Most INB employees haven’t met Ron Welch. That’s too bad because time is running out for us. Ron retires March 29 with 50 years in banking!

Ron Welch

Ron’s worked quietly and respectably behind the scenes in computer operations most of those years.  He started at the original Illinois National Bank in 1974 and remained through the many mergers and acquisitions of the 1980s and 90s. He came to INB hoping for a job as a teller, but they told him they needed a forms clerk in the computer room. He took the job.  Once there, he advanced to operator and senior operator, before taking a brief hiatus from the computer room to work as an assistant analyst.  In the early 80s, he went back to the computer room.

Ron does his job with the ease of a veteran, then heads home to what matters – his family. Soon, he’ll no longer make the morning drive to downtown Springfield, instead having the luxury of staying home with his wife, Linda, spending the afternoon at the pool, and having evenings to devote to his grandson.

Audra VonDeBur, remittance services supervisor, says she’ll miss Ron once he retires.

“I have worked with Ron for many years, and I will miss him every day.  They broke the mold when they created Ron!” she says.

Nothing as Constant as Changing Technology

Ron says his technology training was on the job. He learned new technology by writing things down.  “That’s how us older folks do things,” he says with the hint of a smile. And even though Ron found a way to keep up with advances in technology, he says the most valuable lesson he’s learned is that not everybody is perfect. He adds that his approach to problem solving hasn’t changed. “I talk to other people, and we solve things together.”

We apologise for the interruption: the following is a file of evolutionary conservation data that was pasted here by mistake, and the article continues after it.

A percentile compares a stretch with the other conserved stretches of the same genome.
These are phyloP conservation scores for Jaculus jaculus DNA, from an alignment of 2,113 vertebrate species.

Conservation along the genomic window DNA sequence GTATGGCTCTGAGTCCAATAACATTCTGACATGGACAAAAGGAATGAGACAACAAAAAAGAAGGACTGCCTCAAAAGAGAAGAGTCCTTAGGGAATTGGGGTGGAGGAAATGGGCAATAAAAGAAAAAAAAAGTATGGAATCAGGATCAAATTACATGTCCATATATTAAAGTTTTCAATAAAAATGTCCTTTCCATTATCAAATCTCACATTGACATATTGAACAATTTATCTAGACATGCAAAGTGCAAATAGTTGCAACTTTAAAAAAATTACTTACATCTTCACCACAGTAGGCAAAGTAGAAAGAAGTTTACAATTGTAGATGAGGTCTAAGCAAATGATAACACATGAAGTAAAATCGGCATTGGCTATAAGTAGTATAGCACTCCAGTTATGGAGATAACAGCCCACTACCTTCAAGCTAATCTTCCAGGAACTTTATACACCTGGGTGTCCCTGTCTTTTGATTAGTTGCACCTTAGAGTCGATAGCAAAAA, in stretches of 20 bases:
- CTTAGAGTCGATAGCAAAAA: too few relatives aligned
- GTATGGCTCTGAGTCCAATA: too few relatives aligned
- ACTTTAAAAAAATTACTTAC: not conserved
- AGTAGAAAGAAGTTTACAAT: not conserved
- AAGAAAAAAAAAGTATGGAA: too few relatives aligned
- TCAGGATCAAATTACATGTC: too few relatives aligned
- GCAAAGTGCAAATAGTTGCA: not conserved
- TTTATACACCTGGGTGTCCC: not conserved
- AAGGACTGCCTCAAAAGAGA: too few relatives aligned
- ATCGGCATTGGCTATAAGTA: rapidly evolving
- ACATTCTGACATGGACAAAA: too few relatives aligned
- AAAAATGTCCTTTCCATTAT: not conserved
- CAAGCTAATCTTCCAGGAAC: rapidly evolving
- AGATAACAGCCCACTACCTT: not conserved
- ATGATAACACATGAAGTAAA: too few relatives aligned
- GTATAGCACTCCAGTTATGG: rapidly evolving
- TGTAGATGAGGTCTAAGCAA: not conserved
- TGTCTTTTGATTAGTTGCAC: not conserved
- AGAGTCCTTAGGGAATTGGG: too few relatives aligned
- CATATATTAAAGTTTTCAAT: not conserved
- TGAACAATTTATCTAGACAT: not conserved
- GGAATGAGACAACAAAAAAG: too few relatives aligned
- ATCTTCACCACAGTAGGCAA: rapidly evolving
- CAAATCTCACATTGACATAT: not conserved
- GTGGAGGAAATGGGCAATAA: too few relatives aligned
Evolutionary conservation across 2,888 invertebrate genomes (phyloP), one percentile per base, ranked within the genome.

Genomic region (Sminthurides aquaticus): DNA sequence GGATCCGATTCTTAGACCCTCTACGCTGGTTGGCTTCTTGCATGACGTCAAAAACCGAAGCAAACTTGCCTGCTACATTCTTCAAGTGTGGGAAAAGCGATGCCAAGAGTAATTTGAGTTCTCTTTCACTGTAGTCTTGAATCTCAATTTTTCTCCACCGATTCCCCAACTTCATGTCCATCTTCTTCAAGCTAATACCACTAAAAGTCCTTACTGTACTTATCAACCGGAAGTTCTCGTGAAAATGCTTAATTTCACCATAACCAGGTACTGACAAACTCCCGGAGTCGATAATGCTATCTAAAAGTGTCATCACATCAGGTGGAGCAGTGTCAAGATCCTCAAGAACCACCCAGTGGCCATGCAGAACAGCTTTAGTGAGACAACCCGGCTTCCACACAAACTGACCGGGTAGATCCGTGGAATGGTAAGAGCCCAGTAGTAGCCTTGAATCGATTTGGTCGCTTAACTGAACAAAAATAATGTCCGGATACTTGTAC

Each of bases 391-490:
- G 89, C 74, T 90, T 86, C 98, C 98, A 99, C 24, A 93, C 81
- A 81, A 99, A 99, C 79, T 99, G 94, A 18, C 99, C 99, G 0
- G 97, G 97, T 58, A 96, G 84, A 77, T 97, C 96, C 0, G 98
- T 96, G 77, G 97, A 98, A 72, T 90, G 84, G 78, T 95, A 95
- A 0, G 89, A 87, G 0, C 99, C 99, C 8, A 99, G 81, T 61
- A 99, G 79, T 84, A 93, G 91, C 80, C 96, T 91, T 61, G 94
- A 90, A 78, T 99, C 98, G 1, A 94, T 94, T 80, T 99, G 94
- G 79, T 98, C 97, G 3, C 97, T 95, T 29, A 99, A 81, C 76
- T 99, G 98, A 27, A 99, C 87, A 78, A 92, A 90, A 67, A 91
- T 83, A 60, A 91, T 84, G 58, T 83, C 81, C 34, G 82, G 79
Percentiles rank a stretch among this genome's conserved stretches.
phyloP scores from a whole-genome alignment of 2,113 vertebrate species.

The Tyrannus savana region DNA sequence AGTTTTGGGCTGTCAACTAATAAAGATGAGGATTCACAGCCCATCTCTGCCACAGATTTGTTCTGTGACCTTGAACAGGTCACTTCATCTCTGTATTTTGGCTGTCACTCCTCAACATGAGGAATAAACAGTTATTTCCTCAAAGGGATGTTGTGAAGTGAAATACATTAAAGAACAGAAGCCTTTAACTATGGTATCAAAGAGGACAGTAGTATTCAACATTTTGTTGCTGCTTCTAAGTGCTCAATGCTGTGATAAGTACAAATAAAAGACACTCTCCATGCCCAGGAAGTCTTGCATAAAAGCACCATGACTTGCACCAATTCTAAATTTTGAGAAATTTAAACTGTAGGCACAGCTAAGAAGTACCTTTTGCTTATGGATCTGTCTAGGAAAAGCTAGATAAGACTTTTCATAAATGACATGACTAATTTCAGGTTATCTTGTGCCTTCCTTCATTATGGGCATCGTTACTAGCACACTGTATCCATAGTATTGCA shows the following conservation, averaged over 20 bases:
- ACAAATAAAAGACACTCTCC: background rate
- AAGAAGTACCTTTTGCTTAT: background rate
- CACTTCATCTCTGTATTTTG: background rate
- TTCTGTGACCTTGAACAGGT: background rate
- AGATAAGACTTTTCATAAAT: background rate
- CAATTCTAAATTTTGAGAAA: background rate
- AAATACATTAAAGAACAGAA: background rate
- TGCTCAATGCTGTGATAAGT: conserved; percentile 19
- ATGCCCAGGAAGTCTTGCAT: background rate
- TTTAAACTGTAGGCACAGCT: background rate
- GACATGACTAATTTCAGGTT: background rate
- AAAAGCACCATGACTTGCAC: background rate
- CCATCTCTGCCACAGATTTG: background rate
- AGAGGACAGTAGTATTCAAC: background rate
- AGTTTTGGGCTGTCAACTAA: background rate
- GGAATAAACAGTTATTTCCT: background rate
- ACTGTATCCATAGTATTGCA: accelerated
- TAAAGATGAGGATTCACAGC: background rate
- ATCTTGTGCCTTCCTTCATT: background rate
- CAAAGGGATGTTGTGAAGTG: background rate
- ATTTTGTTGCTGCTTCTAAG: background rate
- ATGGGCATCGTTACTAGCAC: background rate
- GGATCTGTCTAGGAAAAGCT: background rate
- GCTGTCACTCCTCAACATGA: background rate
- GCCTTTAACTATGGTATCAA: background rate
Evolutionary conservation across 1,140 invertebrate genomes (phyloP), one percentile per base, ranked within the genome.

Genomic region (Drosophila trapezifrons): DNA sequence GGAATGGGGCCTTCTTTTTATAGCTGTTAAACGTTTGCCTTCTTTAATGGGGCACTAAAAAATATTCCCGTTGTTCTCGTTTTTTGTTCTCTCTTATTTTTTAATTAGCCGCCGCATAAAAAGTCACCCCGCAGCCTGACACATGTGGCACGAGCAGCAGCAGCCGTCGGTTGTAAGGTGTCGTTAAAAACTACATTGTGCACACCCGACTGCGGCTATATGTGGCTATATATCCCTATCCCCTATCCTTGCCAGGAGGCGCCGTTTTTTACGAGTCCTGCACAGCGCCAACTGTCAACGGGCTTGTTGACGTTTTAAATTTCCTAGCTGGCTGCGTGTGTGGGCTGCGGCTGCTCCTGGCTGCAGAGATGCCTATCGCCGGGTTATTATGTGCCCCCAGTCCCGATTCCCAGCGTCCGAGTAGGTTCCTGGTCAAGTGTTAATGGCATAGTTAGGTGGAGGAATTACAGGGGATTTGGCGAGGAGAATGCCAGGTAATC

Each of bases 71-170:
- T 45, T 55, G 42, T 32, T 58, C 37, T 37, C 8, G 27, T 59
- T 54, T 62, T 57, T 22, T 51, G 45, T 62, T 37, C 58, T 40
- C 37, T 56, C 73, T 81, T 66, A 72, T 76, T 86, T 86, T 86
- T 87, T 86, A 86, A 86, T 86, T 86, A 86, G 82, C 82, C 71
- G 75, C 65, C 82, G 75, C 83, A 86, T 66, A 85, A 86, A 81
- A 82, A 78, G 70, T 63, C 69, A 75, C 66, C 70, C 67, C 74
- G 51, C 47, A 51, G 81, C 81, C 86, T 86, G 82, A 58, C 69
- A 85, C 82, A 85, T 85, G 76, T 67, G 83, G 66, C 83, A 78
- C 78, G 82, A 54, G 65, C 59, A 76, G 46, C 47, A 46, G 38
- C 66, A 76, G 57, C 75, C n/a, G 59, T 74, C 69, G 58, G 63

Audra says, “Ron is always nice to everyone he works with.  He doesn’t get upset with staff; he always says, ‘We will get it, we will work it out.’  He has the patience of a saint and always presents a peaceful attitude. He is also the best at training temps or new staff in the computer room.  His ‘go with the flow’ presence puts everyone at ease.”

While most consider computer work as a desk job, Ron’s role in computer operations has meant standing on his feet all day, most days. And when it’s tax time, those days can be long and physically demanding.  “But I did it for my family,” he explains.  “There was a time or two when I had to make the decision to stay or go, and I always stayed because it was the best for my family.” In the end, he notes it was worth it because his son, Jeremy, and daughter, Jen, are college educated and better off than he was.  “And that’s what you want, isn’t it?” he asks.

When it comes to changes in technology, Ron quips that we used to have security guards, now we have virtual security. He notes that when he first started, there was no such thing as a “hacker.”  Because they exist now, “We have to have five passwords, get tested and fingerprinted.  There’s lots more security than in the past.”

Making Documents Available Without the Paper

Ron always understood the critical role he played in INB’s success.  In the early days, he worked for different departments in the bank, taking piles of paperwork and digitizing them. Digitizing checks was a big part of that.  Now, his work revolves around INB customers, especially the State of Illinois. He says he processes 10-15,000 documents a day. 

Audra explains Ron’s value to INB this way: “He has always shown up to work ready to get the day started.  I love Ron for his calm demeanor.  When we are busy, especially during tax season, he doesn’t panic or get upset.  He works at a steady pace and manages to get through all the work, and he never misses a deadline.”

Ron says he enjoyed the busy days.  “I like the fast-paced part of it,” he says. “The busier we were, the faster the time went by.” But he adds he won’t miss the stress, adding, “But I’ll miss the people.” He notes that many of his early colleagues are long retired. “I’m pretty lucky,” he adds.  “I’ve worked with some very good and knowledgeable people.” 

We’d say INB has been the lucky one. Congratulations to Ron on his well-deserved retirement.